Picture of the week: Francis Collins’s bars

Francis Collins at the ASGCT 25th Annual Meeting

“Your mission is to make the red bar match the yellow bar”, urges a slide shown by Francis Collins at the annual meeting of the American Society of Gene & Cell Therapy held in Washington. There are almost 7,000 genetic diseases, but only about 500 with therapy. Most are not viable targets in a for-profit setting and won’t be managed by current gene-editing procedures. Hence the call to find something that is scalable. “We need a transformative approach.” Please read Kevin Davies’s account of the inspirational lecture given by the geneticist that led the Human Genome Project, then was appointed director of the NIH, and currently is Joe Biden’s scientific advisor.

Fyodor Urnov imagines CRISPR cures

Fyodor Urnov, University of California, Berkeley/Innovative Genomics Institute. Urnov is a pioneer in the field of genome editing, with a diverse background in academia, industry and the nonprofit sector. During his time at Sangamo Biosciences he co-developed and co-named human genome editing.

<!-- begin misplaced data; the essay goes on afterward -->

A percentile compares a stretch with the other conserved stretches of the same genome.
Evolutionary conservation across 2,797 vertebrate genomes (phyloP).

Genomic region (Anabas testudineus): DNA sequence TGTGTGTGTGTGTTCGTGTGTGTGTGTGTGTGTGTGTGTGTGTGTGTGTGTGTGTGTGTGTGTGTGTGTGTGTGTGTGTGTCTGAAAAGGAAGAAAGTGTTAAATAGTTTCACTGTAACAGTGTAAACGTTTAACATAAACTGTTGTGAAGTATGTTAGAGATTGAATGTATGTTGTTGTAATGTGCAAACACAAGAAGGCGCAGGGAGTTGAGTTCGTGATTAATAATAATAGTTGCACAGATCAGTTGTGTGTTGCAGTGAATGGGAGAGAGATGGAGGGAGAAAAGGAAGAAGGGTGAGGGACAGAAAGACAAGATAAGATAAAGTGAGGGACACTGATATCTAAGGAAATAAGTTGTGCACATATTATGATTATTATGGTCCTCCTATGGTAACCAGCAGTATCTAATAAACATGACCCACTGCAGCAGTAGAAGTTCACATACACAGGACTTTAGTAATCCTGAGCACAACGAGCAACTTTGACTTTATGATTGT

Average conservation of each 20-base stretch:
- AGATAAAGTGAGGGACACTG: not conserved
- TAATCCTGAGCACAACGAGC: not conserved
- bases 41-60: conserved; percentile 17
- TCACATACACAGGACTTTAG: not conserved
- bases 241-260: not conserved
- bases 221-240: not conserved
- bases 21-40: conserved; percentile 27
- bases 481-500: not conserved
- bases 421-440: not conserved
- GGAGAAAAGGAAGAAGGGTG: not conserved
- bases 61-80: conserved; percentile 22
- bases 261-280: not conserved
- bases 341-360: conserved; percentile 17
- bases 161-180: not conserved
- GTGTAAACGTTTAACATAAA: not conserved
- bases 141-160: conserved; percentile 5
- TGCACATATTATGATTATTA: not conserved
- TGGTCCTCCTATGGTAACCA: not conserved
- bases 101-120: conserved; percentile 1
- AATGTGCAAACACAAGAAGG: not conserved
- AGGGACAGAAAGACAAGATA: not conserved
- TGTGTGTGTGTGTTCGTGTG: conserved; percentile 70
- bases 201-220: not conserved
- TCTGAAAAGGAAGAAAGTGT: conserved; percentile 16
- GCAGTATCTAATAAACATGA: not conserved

“Imagine CRISPR cures” is the title of the keynote by Fyodor Urnov at the World CRISPR Day conference on October 20. The talk was far from a celebration: “The fact that editing represents an approach to the majority of monogenic diseases in principle doesn’t mean that some biotech will take on disease number 823 in practice, and there are over 5,000 monogenic conditions on OMIM. Three years to IND in the best case scenario and cost scale of more than $6m per disease, that’s incompatible with either the promise of CRISPR to edit any given mutation which it can do or the unmet medical needs”. Don’t miss the on-demand video to learn more about the challenge of N=1 trials and Urnov’s call to arm against ultra-rare diseases.